Botulinum toxin – poison or drug?

Not so long ago it became known that the American biopharmaceutical company AbbVie became the lucky owner of the Irish manufacturer of drugs Allergan. According to the representative of AbbVie, this acquisition will allow the company to focus on the development of new drugs without compromising the business. Allergan’s portfolio includes drugs for the treatment of ophthalmic, neurological and gastrointestinal diseases. However, the most famous drug of the company is Botox.

According to GRLS, Allergan Botox was registered in Russia in 2015 and is a reference drug. (Read more about reference and interchangeable drugs here ). The drug belongs to the pharmacological group of muscle relaxants and is used for the treatment of various spastic diseases and in cosmetology.

By chemical nature, the botulinum component of type A, which is part of Botox has two protein chains (heavy and light). The heavy chain is responsible for the penetration of the toxin molecule inside the neuron, and the light one – directly for the violation of the pulse transmission from the neuron to the muscle cell, resulting in a pronounced muscle relaxation. The recovery period of muscle contractility is about 12 weeks.

For the first time botulinum toxin became the subject of discussion in the nineteenth century (in Russia – Sengbusch in 1818), when describing the characteristic symptoms of the disease called botulism (“botulus” – from Latin “sausage”), which is caused by Clostridium botulinum bacteria. Clostridia mainly live in soil and animals, from where they can get into food and then into the human body. Botultotoxin is considered to be the strongest poison known to man. According to estimates, 1 g of crystalline toxin contains 1012 lethal doses of toxin.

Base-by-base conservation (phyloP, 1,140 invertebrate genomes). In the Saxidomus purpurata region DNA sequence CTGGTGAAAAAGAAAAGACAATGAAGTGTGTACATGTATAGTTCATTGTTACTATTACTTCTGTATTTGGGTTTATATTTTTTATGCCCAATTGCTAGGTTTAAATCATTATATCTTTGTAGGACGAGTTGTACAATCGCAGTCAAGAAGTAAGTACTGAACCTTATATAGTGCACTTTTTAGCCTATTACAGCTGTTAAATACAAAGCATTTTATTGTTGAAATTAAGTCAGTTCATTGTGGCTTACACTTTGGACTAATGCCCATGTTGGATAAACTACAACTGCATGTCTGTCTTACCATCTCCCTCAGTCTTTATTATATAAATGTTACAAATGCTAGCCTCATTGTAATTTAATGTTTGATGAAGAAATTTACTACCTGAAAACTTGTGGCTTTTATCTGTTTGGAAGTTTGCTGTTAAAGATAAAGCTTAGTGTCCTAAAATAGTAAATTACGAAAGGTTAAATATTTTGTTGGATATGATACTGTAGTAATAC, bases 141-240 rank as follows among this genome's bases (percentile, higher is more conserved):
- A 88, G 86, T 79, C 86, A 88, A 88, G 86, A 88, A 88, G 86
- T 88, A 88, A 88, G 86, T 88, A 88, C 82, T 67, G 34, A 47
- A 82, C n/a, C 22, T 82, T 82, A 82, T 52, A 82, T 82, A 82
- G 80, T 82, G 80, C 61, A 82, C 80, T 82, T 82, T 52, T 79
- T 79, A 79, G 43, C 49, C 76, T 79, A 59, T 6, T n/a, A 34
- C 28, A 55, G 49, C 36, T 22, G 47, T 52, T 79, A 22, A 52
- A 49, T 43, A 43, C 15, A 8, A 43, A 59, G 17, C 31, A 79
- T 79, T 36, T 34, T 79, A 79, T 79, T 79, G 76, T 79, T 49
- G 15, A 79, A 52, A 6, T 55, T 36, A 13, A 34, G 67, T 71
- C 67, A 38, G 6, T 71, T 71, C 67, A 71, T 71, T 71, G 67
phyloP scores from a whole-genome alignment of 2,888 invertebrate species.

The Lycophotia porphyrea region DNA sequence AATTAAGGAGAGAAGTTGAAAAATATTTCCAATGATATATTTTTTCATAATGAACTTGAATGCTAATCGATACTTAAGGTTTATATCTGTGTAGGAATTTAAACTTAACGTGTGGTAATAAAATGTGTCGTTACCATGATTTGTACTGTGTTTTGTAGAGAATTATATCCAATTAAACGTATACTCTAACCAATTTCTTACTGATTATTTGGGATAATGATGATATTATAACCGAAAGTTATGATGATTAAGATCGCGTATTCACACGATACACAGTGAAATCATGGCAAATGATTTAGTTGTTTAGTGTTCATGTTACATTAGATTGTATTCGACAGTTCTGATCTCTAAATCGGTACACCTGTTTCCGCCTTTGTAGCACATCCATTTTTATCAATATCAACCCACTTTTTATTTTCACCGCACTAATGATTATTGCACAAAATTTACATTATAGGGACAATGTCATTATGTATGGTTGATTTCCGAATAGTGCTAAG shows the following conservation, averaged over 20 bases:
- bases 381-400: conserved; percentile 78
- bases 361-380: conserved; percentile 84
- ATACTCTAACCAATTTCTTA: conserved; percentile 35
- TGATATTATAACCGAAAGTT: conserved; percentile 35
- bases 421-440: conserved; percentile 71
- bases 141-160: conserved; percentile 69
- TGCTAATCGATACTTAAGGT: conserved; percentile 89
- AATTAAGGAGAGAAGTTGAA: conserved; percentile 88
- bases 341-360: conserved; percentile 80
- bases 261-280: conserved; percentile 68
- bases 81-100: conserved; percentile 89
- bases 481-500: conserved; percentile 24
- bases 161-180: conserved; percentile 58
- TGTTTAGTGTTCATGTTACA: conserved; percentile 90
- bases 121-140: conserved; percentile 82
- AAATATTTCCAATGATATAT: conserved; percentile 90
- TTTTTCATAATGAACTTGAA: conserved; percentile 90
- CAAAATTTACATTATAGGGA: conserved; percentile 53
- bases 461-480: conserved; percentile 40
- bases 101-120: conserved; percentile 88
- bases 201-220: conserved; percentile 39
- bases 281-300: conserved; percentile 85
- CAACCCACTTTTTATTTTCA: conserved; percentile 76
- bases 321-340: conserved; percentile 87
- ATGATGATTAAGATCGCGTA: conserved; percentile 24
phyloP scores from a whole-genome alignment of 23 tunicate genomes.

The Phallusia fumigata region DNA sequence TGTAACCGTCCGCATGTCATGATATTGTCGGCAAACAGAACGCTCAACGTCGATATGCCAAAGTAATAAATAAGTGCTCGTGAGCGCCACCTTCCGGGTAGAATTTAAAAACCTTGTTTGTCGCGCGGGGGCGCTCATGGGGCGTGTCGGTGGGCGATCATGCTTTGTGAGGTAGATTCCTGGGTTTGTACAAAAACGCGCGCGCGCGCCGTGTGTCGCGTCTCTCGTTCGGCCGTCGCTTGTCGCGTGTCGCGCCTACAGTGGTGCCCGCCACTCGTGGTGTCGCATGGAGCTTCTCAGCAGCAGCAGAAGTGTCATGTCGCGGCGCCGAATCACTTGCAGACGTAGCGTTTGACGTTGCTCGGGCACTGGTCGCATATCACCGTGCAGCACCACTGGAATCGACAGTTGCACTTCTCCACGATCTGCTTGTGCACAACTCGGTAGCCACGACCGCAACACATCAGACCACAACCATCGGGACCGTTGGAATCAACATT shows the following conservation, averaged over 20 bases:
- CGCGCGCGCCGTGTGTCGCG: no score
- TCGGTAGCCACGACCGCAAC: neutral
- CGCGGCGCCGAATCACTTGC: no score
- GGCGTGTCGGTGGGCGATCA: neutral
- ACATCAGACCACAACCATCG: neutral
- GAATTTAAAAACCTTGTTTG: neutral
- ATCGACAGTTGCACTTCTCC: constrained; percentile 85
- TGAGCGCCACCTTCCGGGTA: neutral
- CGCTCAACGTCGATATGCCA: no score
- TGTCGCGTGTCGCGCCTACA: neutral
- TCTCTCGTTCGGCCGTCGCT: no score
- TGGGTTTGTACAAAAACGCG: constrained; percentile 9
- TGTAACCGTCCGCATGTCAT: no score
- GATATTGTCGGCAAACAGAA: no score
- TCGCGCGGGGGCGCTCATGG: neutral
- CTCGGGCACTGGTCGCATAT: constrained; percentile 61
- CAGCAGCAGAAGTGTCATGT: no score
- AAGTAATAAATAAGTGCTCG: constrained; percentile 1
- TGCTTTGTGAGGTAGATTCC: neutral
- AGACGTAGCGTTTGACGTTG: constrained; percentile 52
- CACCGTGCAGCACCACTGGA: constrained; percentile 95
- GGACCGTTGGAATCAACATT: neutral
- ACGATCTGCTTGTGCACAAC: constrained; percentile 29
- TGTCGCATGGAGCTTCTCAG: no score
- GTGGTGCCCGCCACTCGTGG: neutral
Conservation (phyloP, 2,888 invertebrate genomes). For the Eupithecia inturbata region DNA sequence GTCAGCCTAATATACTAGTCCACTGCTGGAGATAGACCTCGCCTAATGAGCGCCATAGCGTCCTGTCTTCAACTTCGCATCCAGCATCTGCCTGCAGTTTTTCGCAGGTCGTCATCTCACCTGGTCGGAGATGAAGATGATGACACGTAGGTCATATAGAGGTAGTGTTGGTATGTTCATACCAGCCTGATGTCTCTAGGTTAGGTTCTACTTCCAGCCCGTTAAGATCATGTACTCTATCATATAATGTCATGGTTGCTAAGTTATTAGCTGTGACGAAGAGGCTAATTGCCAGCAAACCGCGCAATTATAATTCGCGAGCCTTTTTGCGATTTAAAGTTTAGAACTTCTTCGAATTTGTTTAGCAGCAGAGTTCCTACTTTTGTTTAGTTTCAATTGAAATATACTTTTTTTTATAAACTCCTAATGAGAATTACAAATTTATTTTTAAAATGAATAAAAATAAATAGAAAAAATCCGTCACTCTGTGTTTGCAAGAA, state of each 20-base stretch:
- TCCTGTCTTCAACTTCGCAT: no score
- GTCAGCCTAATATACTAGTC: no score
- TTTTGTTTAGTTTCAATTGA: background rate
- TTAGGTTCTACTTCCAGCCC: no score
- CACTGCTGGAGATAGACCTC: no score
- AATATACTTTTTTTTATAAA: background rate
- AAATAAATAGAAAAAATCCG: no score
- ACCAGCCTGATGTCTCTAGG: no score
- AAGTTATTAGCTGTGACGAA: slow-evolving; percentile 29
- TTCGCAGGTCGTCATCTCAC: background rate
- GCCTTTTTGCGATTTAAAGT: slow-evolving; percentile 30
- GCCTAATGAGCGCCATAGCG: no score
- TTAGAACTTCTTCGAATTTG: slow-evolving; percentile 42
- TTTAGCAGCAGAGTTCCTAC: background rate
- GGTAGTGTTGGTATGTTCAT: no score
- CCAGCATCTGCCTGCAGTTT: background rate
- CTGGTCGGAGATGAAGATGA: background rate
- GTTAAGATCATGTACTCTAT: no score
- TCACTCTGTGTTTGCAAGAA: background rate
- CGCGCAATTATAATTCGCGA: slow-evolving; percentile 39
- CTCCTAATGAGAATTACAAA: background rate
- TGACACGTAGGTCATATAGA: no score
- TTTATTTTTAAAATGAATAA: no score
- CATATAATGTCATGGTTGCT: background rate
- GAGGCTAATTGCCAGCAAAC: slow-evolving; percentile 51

Despite such frightening information, Homo sapiens learned to use botulinum toxin for their own purposes. In the 70-ies of the twentieth century, American ophthalmologist Alan Scott began to test botulinum toxin in patients suffering from blepharospasm (involuntary eye clamp). Later, the areas of use of the toxin began to expand, and doctors noticed an interesting side effect — wrinkles in the areas of injection on the face began to disappear. However, Botox for cosmetology was approved by the FDA only in 2002 (Botox Cosmetic, Allergan).

On the Russian market, Botox can compete with the following drugs:

  1. “Botulax” (Rep. South Korea)
  2. “RELEATOX” (Russia)
  3. “Dysport” (France)
  4. “Xeomin” (Germany)
  5. “Lantox” (China)


  1. Медицинская микробиология, вирусология и иммунология: Учебник для студентов медицинских вузов / Под ред. А.А. Воробьева. – 2-е изд., испр. и доп. – М.: ООО «Медицинское информационное агентство» , 2012. – 704 с.: ил.,  табл.